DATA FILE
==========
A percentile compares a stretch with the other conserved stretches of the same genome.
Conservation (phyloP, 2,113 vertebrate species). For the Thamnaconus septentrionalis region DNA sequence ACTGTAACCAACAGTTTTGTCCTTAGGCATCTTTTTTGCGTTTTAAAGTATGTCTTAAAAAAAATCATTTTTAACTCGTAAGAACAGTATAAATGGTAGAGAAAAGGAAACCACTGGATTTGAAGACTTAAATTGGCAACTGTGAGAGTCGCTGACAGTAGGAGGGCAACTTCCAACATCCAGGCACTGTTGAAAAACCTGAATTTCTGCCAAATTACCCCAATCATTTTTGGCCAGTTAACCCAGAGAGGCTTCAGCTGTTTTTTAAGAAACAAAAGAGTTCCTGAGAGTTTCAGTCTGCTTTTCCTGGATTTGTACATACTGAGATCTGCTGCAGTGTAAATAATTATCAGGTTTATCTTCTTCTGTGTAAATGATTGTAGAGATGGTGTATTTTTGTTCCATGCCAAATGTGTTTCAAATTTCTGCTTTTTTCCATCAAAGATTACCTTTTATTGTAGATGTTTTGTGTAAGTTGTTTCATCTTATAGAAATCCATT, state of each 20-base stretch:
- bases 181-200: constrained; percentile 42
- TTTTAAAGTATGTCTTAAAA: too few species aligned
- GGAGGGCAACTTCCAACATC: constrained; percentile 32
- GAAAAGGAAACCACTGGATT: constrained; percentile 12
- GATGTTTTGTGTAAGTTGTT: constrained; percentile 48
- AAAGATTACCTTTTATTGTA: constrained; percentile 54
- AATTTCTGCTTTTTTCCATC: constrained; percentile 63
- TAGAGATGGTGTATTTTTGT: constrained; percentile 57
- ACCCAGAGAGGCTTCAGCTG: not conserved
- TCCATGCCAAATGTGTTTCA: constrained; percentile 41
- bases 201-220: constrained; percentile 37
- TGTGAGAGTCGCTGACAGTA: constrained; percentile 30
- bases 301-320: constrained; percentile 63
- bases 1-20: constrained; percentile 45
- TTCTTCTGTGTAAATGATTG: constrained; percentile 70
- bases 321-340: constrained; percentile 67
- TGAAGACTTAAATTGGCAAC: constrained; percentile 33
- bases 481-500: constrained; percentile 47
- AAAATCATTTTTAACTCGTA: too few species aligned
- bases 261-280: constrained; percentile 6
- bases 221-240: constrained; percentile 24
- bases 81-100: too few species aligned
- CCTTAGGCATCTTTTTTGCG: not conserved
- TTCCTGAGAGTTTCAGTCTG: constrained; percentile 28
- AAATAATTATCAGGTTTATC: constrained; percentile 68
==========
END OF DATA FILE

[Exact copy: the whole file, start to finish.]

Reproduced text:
A percentile compares a stretch with the other conserved stretches of the same genome.
Conservation (phyloP, 2,113 vertebrate species). For the Thamnaconus septentrionalis region DNA sequence ACTGTAACCAACAGTTTTGTCCTTAGGCATCTTTTTTGCGTTTTAAAGTATGTCTTAAAAAAAATCATTTTTAACTCGTAAGAACAGTATAAATGGTAGAGAAAAGGAAACCACTGGATTTGAAGACTTAAATTGGCAACTGTGAGAGTCGCTGACAGTAGGAGGGCAACTTCCAACATCCAGGCACTGTTGAAAAACCTGAATTTCTGCCAAATTACCCCAATCATTTTTGGCCAGTTAACCCAGAGAGGCTTCAGCTGTTTTTTAAGAAACAAAAGAGTTCCTGAGAGTTTCAGTCTGCTTTTCCTGGATTTGTACATACTGAGATCTGCTGCAGTGTAAATAATTATCAGGTTTATCTTCTTCTGTGTAAATGATTGTAGAGATGGTGTATTTTTGTTCCATGCCAAATGTGTTTCAAATTTCTGCTTTTTTCCATCAAAGATTACCTTTTATTGTAGATGTTTTGTGTAAGTTGTTTCATCTTATAGAAATCCATT, state of each 20-base stretch:
- bases 181-200: constrained; percentile 42
- TTTTAAAGTATGTCTTAAAA: too few species aligned
- GGAGGGCAACTTCCAACATC: constrained; percentile 32
- GAAAAGGAAACCACTGGATT: constrained; percentile 12
- GATGTTTTGTGTAAGTTGTT: constrained; percentile 48
- AAAGATTACCTTTTATTGTA: constrained; percentile 54
- AATTTCTGCTTTTTTCCATC: constrained; percentile 63
- TAGAGATGGTGTATTTTTGT: constrained; percentile 57
- ACCCAGAGAGGCTTCAGCTG: not conserved
- TCCATGCCAAATGTGTTTCA: constrained; percentile 41
- bases 201-220: constrained; percentile 37
- TGTGAGAGTCGCTGACAGTA: constrained; percentile 30
- bases 301-320: constrained; percentile 63
- bases 1-20: constrained; percentile 45
- TTCTTCTGTGTAAATGATTG: constrained; percentile 70
- bases 321-340: constrained; percentile 67
- TGAAGACTTAAATTGGCAAC: constrained; percentile 33
- bases 481-500: constrained; percentile 47
- AAAATCATTTTTAACTCGTA: too few species aligned
- bases 261-280: constrained; percentile 6
- bases 221-240: constrained; percentile 24
- bases 81-100: too few species aligned
- CCTTAGGCATCTTTTTTGCG: not conserved
- TTCCTGAGAGTTTCAGTCTG: constrained; percentile 28
- AAATAATTATCAGGTTTATC: constrained; percentile 68